Matt Warner, CTO and Co-Founder of Blumira, believes that the DOJ will crack down on ransomware payments:
“Ransomware and ransomware as a service will forever be a threat to small businesses and enterprises alike. Data has value, and cybercriminals know they can exploit this for monetary gain. As the threat landscape continues to evolve, in 2023, the Department of Justice (DOJ) and other federal agencies will become more serious about halting ransomware payouts, and start cracking down on businesses that pay ransomware demands. In the coming years, we’ll see broader solutions and stricter protocols to prevent organizations from paying known criminals. Additionally, with the upheaval in the crypto market, access to bitcoins and related cryptocurrencies may become increasingly difficult as regulations are created.”
Supply chain attacks and SBOMs.
Software supply chain attacks have solidified the need for organizational use of a Software Bill of Materials (SBOM), DigiCert reports. Wide adoption is predicted in the coming year, following a 2021 US executive order requiring software sellers to provide federal agents with an SBOM.
Kevin Kirkwood from LogRhythm, believes that supply chain attacks are still a major threat to users of open-source software:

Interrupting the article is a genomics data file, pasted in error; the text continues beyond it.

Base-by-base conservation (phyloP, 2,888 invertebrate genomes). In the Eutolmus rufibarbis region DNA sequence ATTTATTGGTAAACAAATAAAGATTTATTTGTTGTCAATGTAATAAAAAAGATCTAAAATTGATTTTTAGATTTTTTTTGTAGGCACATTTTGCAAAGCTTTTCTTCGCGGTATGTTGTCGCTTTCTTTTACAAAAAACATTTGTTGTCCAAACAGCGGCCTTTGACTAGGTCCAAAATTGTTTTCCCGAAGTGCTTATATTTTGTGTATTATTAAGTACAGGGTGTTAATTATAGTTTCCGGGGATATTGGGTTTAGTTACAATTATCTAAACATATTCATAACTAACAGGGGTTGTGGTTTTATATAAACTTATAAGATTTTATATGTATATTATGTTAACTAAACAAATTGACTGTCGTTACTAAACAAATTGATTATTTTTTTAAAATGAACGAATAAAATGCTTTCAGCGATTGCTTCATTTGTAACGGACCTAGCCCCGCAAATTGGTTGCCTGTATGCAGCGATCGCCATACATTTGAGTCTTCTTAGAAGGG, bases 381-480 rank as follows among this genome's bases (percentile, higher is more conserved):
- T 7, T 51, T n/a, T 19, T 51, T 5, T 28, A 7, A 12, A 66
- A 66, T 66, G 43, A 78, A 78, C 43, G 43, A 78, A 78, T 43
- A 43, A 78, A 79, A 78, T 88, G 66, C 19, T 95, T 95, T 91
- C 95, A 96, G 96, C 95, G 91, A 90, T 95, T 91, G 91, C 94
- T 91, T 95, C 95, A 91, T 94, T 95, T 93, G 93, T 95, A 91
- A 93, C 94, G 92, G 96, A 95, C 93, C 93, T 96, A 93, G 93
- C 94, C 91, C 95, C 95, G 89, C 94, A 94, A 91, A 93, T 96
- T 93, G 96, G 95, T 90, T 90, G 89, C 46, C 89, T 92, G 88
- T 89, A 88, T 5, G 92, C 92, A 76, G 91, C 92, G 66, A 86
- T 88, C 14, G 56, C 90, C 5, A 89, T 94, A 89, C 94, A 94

“Organizations should be on high alert for supply chain attacks if they use open-source software. In recent years, hackers have become more strategic when it comes to exploiting open-source software and code. 2023 will be no different. Bad actors examine the code and its components to obtain a thorough understanding of its flaws and the most effective ways to exploit them.
“Most folks think of ‘supply chain attacks’ as an attack on the physical pipeline that will keep folks from being able to produce physical products. Software supply chain attacks are similar in nature to the physical world. Developers use libraries, executable code and code snippets to complete their software products. If those elements are compromised and malicious code is inserted into those elements, the end product that the developer has produced becomes a vehicle for threat actors to compromise the product and potentially gain entry to the system that houses the software.